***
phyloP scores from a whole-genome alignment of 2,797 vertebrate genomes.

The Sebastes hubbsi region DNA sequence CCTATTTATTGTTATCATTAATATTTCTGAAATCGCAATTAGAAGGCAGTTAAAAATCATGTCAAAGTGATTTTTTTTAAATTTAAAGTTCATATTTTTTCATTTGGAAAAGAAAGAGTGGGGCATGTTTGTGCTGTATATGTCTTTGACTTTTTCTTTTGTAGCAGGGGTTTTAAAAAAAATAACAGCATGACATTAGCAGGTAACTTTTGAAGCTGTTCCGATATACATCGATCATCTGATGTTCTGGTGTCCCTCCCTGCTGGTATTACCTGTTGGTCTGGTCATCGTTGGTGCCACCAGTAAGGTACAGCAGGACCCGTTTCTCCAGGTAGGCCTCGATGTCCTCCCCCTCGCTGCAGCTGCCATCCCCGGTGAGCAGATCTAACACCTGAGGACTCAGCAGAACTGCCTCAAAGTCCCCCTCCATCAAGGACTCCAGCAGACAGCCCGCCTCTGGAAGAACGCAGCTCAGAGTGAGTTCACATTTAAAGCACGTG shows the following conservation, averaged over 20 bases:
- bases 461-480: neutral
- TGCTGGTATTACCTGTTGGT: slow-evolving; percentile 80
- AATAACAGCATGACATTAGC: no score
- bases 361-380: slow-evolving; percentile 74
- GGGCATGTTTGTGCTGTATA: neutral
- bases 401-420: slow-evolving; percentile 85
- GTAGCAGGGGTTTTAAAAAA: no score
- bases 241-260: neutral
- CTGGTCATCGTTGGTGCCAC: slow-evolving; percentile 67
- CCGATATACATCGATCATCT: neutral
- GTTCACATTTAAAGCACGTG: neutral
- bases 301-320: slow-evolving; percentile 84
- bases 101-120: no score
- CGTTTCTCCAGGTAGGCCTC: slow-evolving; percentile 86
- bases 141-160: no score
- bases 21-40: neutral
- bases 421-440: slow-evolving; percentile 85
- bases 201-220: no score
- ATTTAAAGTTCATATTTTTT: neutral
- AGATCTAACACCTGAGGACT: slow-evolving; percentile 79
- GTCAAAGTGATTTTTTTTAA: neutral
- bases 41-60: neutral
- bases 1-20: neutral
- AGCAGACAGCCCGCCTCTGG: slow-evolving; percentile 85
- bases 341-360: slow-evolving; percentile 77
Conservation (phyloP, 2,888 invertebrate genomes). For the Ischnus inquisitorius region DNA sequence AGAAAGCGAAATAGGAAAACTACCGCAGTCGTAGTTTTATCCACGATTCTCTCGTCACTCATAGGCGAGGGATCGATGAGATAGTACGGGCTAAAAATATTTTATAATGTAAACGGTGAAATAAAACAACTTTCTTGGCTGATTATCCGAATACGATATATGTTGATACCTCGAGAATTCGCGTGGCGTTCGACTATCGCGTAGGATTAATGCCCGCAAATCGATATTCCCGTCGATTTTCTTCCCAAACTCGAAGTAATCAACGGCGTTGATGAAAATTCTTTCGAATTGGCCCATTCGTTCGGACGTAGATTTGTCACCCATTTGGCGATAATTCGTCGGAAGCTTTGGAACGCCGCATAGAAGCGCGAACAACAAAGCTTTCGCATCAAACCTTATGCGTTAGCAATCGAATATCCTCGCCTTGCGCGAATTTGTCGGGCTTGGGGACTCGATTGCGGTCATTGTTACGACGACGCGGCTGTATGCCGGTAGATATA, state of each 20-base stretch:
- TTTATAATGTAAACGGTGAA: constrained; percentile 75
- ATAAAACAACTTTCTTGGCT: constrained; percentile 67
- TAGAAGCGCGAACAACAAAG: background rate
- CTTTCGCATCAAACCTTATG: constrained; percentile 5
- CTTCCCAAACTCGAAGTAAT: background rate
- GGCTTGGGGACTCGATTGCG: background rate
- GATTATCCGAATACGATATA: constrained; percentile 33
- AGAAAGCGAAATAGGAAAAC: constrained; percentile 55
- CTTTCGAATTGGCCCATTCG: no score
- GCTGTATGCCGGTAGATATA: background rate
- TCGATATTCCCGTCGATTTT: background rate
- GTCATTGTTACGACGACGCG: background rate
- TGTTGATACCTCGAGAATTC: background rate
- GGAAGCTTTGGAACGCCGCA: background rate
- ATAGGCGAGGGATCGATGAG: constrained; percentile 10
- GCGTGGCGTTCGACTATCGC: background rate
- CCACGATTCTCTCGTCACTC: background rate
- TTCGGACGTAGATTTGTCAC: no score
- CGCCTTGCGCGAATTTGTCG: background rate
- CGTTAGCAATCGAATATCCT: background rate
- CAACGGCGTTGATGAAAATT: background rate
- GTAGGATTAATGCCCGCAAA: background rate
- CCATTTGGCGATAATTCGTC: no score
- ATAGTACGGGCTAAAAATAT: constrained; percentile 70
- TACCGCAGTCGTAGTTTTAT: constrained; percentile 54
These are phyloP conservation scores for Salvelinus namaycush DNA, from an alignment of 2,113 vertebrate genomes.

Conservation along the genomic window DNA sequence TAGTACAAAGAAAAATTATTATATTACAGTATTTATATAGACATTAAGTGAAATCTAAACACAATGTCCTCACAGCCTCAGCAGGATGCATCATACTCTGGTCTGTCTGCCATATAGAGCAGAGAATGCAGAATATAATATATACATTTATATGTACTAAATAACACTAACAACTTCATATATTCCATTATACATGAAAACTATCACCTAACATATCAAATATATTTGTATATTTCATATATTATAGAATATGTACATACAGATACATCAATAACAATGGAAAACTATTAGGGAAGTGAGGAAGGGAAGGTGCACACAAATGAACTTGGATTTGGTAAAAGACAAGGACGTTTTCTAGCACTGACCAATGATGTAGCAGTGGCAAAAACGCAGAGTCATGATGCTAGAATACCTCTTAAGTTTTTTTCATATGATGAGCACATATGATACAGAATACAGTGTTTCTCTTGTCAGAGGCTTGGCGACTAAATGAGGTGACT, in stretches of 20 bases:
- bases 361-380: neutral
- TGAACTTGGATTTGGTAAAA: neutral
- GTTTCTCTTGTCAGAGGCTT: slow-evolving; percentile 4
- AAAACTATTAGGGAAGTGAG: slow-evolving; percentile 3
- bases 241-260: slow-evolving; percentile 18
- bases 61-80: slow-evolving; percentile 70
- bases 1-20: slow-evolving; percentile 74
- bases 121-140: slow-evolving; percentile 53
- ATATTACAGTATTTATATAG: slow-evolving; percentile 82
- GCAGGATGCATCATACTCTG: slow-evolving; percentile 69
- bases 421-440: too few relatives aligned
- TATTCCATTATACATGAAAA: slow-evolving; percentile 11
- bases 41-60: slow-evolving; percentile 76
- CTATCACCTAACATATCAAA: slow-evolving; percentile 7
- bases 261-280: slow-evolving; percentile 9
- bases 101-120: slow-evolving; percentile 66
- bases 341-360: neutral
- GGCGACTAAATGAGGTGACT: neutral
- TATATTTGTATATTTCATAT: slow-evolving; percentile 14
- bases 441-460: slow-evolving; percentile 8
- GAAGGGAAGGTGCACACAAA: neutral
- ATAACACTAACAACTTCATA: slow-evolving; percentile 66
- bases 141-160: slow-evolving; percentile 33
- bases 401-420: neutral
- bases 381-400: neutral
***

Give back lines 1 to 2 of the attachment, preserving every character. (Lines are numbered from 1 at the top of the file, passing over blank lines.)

phyloP scores from a whole-genome alignment of 2,797 vertebrate genomes.

The Sebastes hubbsi region DNA sequence CCTATTTATTGTTATCATTAATATTTCTGAAATCGCAATTAGAAGGCAGTTAAAAATCATGTCAAAGTGATTTTTTTTAAATTTAAAGTTCATATTTTTTCATTTGGAAAAGAAAGAGTGGGGCATGTTTGTGCTGTATATGTCTTTGACTTTTTCTTTTGTAGCAGGGGTTTTAAAAAAAATAACAGCATGACATTAGCAGGTAACTTTTGAAGCTGTTCCGATATACATCGATCATCTGATGTTCTGGTGTCCCTCCCTGCTGGTATTACCTGTTGGTCTGGTCATCGTTGGTGCCACCAGTAAGGTACAGCAGGACCCGTTTCTCCAGGTAGGCCTCGATGTCCTCCCCCTCGCTGCAGCTGCCATCCCCGGTGAGCAGATCTAACACCTGAGGACTCAGCAGAACTGCCTCAAAGTCCCCCTCCATCAAGGACTCCAGCAGACAGCCCGCCTCTGGAAGAACGCAGCTCAGAGTGAGTTCACATTTAAAGCACGTG shows the following conservation, averaged over 20 bases: